I bought one in London after college graduation in June, 1969. Mine had an orange tank. I traveled around the UK camping in the Great Britain/Northern Ireland Camping Society grounds. The highlight of my trip was attending the TT races on the Isle of Man. I got drafted in late July so had to leave. I had the bike shipped home where I sold it.
This was back when motorcycles had character
We had so much fun on these first bikes from our past
I remember going to the British bike shops with my older brother
These motorcycles were amazing machines, works of art and they mesmerized me as a youth
Sure enjoyed mine
Good times, good times!
441/500 a world apart and highly recommended over the 250, the Triumph version the closest thing to a hand grenade the English ever invented-both engines identical but the BSA taller by one tooth and hence insulated somewhat from all that blowing up. Triumph dealers expressing their extreme displeasure at the mounting warranty claims and their view that the company’s owner (BSA) was sabotaging their business. So 16t gearbox sprocket boys n girls. And B50 tappets. And late 3 stud B25 oil pumps! Happy puttering…
I currently own a Bag of Bits that when restored and assembled will be a 1967 BSA Barracuda C25.
I aim to build a rideable robust fun tool. I have pretty much all the parts, but they have suffered from surface corrosion. So am going to media blast every thing and have it power coated.
Frame: Black/Red, Wheel Rims: Silver with Black/Scarlet centre stripe.
I have Stainless Steel Mudguards that I’ll have polished and cover with power coated centre stripe in Scarlet
and finished with a Power Gloss Clear Coat.
I have two petrol tanks the Fibre Glass original and slightly large capacity metal both to be finished in Scarlet & White.
I shall have the engine rebuilt by a BSA unit singles specialist with the brief to maximise Big end strength,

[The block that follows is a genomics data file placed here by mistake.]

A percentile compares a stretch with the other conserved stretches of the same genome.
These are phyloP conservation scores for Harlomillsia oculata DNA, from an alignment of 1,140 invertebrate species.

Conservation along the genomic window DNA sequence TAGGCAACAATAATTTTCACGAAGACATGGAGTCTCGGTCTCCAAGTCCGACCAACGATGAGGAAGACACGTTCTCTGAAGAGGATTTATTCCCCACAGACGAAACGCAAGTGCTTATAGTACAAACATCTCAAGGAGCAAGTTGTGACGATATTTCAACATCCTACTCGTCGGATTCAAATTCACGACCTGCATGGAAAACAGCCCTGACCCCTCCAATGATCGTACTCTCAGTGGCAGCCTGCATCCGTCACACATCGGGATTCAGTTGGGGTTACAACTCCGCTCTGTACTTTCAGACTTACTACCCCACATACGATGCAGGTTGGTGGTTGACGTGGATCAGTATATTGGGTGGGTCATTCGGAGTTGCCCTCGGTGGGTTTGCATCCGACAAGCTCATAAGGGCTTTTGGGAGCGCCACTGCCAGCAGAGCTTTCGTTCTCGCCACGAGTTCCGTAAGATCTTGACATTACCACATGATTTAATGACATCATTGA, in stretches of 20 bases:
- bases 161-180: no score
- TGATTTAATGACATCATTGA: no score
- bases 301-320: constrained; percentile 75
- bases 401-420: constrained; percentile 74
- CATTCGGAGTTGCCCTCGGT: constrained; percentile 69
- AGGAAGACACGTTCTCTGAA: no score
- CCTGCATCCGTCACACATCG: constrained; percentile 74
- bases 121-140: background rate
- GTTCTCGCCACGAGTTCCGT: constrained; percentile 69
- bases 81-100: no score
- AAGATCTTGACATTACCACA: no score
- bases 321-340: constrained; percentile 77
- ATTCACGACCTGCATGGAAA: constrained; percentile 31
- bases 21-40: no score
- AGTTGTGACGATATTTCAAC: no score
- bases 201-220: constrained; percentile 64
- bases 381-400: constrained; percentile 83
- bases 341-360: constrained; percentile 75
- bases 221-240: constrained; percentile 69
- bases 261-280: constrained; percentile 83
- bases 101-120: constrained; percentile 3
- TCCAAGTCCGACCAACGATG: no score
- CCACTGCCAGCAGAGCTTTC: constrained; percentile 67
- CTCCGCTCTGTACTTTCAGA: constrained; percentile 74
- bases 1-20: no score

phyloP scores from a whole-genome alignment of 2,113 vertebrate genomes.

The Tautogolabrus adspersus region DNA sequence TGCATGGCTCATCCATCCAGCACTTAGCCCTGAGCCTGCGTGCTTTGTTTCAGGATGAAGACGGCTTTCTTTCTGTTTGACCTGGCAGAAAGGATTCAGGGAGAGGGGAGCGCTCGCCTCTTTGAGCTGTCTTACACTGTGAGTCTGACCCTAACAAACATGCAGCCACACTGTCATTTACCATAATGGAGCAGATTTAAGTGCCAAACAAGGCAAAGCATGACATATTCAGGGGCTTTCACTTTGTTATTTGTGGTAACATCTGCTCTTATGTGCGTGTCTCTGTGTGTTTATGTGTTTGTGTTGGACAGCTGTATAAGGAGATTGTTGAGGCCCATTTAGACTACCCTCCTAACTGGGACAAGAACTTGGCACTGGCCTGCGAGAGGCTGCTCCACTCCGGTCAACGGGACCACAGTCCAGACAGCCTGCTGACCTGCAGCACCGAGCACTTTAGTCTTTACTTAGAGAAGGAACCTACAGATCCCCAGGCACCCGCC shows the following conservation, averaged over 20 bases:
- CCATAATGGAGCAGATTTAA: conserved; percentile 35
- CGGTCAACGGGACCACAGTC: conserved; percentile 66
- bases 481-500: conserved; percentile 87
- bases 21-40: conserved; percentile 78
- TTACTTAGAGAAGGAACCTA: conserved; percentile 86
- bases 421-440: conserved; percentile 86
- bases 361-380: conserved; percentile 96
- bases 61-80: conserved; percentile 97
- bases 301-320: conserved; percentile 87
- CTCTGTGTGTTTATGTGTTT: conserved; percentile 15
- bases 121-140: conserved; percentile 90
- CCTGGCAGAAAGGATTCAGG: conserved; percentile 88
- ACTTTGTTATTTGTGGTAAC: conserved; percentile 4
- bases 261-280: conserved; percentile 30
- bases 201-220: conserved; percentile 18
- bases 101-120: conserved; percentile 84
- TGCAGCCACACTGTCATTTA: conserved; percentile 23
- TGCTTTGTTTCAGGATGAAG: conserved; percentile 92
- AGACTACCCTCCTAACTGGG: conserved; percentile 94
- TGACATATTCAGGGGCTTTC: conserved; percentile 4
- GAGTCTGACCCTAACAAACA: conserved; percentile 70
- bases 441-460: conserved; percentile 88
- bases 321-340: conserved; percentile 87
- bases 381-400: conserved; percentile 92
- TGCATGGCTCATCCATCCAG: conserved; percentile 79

Needle Roller Main Bearings, uprate Oil Pump, Improve Gas Flow of the head, lighter & larger Valves is to be discussed. Lastly, I shall fit Electronic ignition and 12V electrics.
After that I may sell it as I really want a 1966 C15 Star, as that was my first motorcycle when 17. It was a maroon beauty with deep valanced mudguards , the antithesis of the design brief of the ‘swinging 1960s’.
It was a plodder in comparison to the Barracuda C25 & Starfire B25. But it was perfect for cruising around the Somerset Mendip hills in the summer sunshine, stopping at a country pub for a pie and a pint!
I would love to buy a 250 BSA Starfire 1968. I had one when I was 15yr old and now I’m 70yr old. I drove motor cycle all my life and quit riding two years ago because my bike was too heavy to maneuver. I know I could by a smaller new one, but I always loved my BSA.
I have a 68 250 and 68 441. Both restored and I ride them both whenever I can. I’ve owned the 250 for 30 years and the 441 for 8. I have many bikes that span 1954-1999 and the 68 250 Starefire is my favorite. I changed the front sprocket to get a few more top end mph. Both have boyer electric ignition.
Any interest in selling the 68 250? I put about 6,000 miles on a 1970 250 in the summer of 1970 and have regretted selling it for a very long time. I have a 2007 Triumph Tiger, but would love to just putt around on the 250. Sure would love to have yours, or one like it.
I have 2 parts bikes if you like?
Hi, I have a 1969 BSA B25 fleet star, ex police model, I have owned this bike for 36 years, fitted a star fire seat, stainless mud guards and the engine has been turned. I have used it for hill climbs, sprints and ridden it for thousands of miles on the road, it was my every day transport when I was a apprentice mechanic, the engine has given some problems but always repairable, these days there are lots of good quality parts available and they are so easy to work on. They are so much fun to ride and look after, I have owned many bikes over my years of motorcycling but have kept this one, it sits in the garage with some other classics, British and Japanese, but it is aways the first one I will take out on a nice day.
Thanks for sharing guys. I bought a 67 about 15 years ago with 10 thousand miles. I’m so busy making Sportster Street Tracker conversion kit that I haven’t done a thing with the little bssa except gather cafe parts for it. I will be fashioning a period cafe for just the 250 and 441. I already have a mold for fiberglass fenders because to paint metal ones is a waste of money. I’ll be using an old Piranha 1/4 fairing and gold rims. When it’s finished I will post it on my site Phil Little Racing.com. Thanks